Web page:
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London Boat Show

Wow its been a month! Right now we are back in the studio north of Toronto in the middle of a huge blizzard. Already have 60cm of snow and plenty more coming tonight.

Site-seeing on a cold London Evening

But the month hasn't been all snow. First Sheryl and I went to the London Boat Show ( What a great time! We had not been to that show before and found it very different from the north American shows we have attended. First there were lots of sailboats! Almost half the show was devoted to sail – one half the huge ExCel center in London's Docklands. And many of the stands (thats British-speak for booths) were very elaborate. On second thought maybe thats why they were called stands. Some of the swankier powerboat booths incorporated multi-storey restaurants serving champagne to potential clients!!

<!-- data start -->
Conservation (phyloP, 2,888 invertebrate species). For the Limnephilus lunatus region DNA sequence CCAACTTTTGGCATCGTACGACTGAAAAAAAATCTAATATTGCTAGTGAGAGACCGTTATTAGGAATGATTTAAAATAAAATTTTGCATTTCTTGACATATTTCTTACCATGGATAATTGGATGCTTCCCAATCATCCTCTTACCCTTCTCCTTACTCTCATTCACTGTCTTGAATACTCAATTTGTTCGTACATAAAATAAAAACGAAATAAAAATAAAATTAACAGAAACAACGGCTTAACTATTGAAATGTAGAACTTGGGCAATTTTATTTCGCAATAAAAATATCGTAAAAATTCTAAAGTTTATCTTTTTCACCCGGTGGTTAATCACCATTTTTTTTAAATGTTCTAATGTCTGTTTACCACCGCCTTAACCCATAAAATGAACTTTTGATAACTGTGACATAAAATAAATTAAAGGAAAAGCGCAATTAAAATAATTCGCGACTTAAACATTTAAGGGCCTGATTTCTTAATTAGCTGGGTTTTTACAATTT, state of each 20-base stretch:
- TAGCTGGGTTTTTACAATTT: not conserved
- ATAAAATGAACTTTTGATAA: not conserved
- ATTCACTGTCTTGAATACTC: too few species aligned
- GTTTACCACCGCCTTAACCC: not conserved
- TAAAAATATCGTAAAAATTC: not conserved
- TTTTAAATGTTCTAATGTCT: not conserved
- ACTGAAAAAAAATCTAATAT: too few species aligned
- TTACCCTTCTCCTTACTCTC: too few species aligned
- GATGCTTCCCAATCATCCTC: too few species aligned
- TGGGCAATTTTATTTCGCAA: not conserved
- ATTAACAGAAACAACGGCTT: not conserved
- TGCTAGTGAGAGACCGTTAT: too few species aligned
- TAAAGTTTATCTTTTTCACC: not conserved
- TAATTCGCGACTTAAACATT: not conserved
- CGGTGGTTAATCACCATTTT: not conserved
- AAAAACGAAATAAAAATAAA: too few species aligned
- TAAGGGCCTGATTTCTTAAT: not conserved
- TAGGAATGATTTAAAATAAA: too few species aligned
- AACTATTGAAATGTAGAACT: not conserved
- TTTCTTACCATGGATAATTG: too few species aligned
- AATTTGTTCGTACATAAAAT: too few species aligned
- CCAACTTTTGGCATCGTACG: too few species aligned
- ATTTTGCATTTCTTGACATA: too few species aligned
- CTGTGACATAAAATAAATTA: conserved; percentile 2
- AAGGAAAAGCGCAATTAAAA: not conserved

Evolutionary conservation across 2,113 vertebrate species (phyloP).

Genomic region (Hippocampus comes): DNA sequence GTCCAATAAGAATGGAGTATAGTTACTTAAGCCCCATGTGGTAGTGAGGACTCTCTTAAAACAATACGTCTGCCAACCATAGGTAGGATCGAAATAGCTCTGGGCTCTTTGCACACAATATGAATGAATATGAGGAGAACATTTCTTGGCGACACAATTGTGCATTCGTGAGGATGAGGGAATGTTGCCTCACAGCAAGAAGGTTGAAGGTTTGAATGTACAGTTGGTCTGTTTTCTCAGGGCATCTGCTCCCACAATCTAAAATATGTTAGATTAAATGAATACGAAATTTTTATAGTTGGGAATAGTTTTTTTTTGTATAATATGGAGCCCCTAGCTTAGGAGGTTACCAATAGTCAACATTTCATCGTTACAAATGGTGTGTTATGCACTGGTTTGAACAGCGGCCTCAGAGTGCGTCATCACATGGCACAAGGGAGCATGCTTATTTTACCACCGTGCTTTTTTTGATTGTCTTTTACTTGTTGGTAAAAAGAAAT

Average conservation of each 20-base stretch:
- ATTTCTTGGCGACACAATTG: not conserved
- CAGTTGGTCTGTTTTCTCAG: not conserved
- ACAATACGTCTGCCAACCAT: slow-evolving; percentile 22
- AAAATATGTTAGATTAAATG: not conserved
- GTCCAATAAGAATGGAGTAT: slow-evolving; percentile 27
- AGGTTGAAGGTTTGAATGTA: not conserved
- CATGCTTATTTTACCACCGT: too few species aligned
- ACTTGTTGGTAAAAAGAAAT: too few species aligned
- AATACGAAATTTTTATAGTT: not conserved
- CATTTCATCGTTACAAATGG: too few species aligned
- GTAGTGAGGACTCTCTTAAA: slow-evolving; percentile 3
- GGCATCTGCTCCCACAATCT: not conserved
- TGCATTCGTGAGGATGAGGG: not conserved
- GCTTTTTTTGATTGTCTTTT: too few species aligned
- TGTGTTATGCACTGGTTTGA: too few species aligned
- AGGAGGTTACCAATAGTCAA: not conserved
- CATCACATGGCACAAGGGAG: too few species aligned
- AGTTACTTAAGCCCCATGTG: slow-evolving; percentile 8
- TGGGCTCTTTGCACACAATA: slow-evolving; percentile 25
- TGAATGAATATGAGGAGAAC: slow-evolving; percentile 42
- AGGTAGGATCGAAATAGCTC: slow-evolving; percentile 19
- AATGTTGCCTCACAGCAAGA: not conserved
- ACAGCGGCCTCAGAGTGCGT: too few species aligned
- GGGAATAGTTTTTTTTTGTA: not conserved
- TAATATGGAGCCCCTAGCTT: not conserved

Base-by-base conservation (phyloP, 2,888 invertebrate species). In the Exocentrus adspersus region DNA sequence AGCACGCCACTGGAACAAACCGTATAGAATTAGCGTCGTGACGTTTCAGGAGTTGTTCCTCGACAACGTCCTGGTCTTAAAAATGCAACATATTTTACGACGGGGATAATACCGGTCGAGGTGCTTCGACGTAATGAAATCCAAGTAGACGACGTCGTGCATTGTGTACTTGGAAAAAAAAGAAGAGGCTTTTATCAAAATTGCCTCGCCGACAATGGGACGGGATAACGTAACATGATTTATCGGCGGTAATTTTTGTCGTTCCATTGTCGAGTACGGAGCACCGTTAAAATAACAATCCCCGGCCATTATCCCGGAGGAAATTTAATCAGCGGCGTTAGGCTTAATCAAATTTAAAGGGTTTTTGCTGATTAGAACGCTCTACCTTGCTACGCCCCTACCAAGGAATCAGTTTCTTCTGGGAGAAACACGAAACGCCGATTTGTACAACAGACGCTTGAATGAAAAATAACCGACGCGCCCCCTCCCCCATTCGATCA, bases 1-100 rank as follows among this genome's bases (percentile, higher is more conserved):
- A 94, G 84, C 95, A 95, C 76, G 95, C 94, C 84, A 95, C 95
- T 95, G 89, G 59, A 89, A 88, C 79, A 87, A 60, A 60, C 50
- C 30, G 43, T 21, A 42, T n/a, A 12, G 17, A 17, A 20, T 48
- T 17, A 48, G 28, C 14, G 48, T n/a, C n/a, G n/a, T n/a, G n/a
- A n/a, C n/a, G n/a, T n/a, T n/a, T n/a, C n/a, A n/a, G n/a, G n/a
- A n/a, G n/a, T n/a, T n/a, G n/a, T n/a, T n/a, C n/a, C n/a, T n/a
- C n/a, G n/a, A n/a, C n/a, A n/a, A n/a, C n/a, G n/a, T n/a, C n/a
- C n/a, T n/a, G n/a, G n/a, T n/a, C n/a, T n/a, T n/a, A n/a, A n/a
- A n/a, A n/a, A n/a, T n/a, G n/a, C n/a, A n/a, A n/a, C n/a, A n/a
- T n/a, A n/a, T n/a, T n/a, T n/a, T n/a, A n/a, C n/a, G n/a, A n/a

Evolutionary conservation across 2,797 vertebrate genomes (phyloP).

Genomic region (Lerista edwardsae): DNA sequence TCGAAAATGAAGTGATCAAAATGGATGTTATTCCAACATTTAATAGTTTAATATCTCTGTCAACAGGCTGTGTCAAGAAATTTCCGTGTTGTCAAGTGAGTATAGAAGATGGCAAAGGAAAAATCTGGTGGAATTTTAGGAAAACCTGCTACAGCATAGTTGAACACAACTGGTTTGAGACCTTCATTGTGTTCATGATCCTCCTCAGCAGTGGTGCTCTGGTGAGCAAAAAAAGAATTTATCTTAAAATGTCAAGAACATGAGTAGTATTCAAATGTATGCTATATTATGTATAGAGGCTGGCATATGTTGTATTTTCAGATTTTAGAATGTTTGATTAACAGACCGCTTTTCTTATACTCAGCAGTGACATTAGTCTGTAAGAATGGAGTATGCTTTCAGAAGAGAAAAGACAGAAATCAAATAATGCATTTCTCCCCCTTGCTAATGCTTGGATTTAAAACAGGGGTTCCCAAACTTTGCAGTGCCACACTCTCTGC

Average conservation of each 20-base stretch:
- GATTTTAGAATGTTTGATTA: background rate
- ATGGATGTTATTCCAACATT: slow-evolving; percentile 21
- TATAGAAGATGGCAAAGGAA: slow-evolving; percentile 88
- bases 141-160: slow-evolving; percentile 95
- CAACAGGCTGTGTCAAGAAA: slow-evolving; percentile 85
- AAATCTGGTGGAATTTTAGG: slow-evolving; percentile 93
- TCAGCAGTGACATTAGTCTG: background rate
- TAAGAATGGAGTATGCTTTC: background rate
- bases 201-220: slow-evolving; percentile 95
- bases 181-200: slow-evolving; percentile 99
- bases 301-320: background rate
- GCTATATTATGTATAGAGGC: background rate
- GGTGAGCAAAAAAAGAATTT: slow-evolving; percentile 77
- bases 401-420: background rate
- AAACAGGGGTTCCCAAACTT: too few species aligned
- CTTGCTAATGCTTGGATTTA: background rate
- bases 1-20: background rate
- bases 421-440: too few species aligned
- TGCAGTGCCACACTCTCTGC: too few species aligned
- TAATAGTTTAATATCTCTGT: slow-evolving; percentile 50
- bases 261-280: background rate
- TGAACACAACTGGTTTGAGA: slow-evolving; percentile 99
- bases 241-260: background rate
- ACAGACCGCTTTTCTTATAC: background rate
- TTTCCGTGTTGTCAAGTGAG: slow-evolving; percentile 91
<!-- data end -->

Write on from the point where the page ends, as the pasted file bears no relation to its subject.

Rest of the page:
Meeting a Distant Shores Fan at the Raymarine Stand

Of course we were also filming for “Distant Shores” - sort of “what sailors do in the winter” kind of thing. And we were at the Raymarine Stand chatting to people who have seen our show in the UK. It was fun. We have had Raymarine gear on Two-Step for the past 3 years and love it. Especially the C80 plotter which has become the center of our navigation. With Radar image overlaid on the chart, as well as the info from the autopilot, wind, speed and depth as well – the C80 is a revelation! Certainly we will be putting one on the new boat – or maybe the networked version, the E80. So the boat show was a good time to meet fans of the TV show and chat about Raymarine kit at the stand (kit is stuff, stand is booth. There, I'm getting better at the proper English).

Southerly Stand

But one of the main reasons we went to London was to see the Southerly sailboats. I have been leaning toward the Southerly for a few reasons.

1. It is a solidly built fiberglass boat. I had been looking at aluminum as a building material since it is very strong but difficulties with paint systems and potential corrosion issues has diminished my enthusiasm. So although there are a few attractive aluminum monohulls built with retracting keel I guess they are not for me.